Am I the egg that starts with a malleable heart, but changes with the heat? Did I have a fluid spirit, but after a death, a breakup, a financial hardship or some other trial, have I become hardened and stiff?

Does my shell look the same, but on the inside am I bitter and tough with a stiff spirit and a hardened heart?

Or am I like the coffee bean? The bean actually changes the hot water, the very circumstance that brings the pain. When the water gets hot, it releases the fragrance and flavor. If you are like the bean, when things are at their worst, you get better and change the situation around you.

When the hours are the darkest and trials are their greatest do you elevate to another level?"


Saturday, September 29, 2012


Daily sufficient Grace...

Saturday, August 25, 2012

Does your bitter load of grief, tears and pain,
Seem too great for you to bear?
Don't complain. You are only being made fit to reign;
Fit to reign, with Christ our Lord.
Surely we are all unfit, all untaught;
And if wise and lively lore, knowing naught,
All the gold of Uphoe could not have bought,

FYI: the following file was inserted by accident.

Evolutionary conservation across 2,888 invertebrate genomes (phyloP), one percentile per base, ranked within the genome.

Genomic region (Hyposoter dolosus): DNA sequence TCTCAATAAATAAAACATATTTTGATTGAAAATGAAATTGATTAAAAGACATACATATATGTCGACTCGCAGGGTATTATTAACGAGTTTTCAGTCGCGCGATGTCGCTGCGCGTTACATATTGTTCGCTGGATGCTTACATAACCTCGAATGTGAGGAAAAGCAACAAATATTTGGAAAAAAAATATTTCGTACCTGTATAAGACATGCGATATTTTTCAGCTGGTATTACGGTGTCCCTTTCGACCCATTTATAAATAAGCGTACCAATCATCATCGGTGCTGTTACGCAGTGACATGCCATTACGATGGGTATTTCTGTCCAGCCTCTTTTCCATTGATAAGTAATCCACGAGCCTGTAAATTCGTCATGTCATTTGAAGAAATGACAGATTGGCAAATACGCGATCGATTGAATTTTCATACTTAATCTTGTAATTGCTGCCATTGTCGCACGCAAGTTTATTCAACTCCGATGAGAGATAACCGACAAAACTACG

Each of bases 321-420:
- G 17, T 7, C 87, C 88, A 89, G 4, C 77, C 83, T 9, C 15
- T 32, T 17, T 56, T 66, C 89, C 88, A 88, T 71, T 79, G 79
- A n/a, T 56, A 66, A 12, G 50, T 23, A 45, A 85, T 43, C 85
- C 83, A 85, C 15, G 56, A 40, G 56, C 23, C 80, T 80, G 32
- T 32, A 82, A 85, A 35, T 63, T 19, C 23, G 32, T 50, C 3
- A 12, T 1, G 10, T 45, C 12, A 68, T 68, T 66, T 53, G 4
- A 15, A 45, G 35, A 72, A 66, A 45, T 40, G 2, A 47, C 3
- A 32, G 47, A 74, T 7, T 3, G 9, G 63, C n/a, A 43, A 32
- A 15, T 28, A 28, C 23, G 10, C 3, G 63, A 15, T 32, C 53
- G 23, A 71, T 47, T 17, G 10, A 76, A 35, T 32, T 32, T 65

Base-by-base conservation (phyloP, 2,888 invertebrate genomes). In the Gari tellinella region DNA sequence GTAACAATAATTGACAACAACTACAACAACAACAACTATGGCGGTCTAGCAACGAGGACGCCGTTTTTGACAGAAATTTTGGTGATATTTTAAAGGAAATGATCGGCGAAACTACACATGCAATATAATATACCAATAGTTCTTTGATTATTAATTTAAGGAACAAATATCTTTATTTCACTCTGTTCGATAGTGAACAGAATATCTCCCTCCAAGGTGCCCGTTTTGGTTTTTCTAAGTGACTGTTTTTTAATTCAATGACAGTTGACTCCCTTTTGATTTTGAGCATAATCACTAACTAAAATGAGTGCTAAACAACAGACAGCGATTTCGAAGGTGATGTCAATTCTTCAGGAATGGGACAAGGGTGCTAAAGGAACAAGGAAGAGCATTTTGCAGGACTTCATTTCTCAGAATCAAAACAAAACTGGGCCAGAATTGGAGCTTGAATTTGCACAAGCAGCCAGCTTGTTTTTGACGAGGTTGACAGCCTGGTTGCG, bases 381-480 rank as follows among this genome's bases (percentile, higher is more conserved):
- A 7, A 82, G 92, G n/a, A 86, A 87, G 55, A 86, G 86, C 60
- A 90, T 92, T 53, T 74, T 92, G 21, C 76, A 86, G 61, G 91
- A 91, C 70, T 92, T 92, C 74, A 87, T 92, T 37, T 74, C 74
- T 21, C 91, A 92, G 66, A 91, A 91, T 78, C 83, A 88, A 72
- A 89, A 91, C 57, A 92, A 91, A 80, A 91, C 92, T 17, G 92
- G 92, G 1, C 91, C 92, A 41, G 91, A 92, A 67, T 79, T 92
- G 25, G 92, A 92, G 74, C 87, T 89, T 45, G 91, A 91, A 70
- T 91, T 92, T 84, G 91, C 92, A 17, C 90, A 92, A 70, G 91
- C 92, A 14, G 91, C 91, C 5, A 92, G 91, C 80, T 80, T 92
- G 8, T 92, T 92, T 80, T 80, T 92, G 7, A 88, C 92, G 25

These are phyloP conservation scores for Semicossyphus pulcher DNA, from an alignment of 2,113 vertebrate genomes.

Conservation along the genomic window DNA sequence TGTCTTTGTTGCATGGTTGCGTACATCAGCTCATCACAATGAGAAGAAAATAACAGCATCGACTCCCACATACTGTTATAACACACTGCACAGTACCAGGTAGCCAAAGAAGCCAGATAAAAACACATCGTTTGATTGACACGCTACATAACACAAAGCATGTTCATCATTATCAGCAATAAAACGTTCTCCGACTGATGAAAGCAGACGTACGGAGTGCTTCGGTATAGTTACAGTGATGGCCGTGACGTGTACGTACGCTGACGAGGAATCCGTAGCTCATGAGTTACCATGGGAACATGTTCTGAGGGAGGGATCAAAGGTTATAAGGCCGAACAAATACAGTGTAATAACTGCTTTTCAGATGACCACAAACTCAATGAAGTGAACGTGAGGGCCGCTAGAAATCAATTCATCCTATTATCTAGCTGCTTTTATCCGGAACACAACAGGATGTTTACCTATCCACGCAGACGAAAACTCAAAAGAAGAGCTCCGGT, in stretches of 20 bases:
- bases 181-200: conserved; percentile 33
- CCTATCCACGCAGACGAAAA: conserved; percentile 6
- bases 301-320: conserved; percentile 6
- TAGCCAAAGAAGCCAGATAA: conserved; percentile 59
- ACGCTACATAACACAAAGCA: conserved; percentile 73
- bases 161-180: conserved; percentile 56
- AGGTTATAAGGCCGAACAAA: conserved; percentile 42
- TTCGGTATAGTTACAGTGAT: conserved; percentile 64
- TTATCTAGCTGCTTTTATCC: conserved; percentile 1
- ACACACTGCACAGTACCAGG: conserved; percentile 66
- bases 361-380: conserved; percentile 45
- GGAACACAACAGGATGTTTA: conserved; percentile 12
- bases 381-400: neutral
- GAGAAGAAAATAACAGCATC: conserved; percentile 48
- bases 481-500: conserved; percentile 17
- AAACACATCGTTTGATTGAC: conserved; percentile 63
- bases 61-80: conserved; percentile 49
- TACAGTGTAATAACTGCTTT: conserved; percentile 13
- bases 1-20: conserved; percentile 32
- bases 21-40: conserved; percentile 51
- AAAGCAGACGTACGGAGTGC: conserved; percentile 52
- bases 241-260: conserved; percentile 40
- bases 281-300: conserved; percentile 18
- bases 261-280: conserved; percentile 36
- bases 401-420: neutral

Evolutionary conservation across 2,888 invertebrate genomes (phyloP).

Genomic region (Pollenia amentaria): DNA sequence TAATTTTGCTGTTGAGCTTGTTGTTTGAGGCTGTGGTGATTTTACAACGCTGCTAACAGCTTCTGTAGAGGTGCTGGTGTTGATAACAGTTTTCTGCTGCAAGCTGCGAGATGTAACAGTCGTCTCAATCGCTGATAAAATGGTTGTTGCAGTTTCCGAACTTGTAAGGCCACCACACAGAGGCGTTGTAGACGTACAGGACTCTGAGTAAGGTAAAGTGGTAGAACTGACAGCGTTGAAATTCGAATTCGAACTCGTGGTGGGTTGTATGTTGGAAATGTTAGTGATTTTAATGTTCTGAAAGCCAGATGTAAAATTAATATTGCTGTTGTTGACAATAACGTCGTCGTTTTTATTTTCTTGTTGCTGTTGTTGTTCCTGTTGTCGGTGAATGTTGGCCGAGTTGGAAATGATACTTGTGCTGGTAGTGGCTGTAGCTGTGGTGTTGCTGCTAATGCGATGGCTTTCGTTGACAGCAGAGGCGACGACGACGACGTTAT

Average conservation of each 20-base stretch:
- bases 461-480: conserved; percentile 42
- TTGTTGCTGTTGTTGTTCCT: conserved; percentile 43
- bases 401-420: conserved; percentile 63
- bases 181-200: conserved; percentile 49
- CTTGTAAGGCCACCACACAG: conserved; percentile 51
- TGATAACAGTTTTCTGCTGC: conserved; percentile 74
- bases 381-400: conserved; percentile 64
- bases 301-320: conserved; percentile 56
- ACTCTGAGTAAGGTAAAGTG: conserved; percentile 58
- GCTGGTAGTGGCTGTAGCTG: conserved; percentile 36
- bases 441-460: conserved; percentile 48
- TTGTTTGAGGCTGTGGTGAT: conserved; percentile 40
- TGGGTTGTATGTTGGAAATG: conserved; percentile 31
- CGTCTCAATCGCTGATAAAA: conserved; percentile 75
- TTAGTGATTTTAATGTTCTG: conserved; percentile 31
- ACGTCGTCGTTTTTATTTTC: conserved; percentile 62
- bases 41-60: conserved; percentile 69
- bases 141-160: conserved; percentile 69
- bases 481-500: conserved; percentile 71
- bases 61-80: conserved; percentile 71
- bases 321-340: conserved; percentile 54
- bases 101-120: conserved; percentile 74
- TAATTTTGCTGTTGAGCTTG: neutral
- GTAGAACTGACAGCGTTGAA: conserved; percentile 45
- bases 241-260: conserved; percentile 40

Private lessons from a King.
Precious pain to teach His child, used of God,
Taught by very God Himself, and we complain.
-- "Pain" by Martha Snell Nicholson

Saturday, August 20, 2011

Maternal Idolatry

"The journey of discovering what we're born for seems first to lead us to death. That is not a hopeless place, though. I suspect from it will emerge some clue about what - or whom -we'd be willing to die for." (-Jo Kadlecek, Woman Overboard, p.79). I want to be a good mother. I love my children. But would I die for them? There was a time I thought I had done so. I gave up a very promising career at the top of my field to stay at home and be mommy for them. I gave up physical necessities - I gladly accepted the physical tax of pregnancy and labor, even without medication with my youngest. For years I did not sleep through the night. I breastfed until my oldest was almost 4, and my 2 year old still nurses. I gave up any sense of doing something in the world that would interfere with these little ones. People have hated me for bringing them to worship at church. I have a new life, new friends, new activities, an entirely new way of being in the world. Surely I would die for them. I have already done so...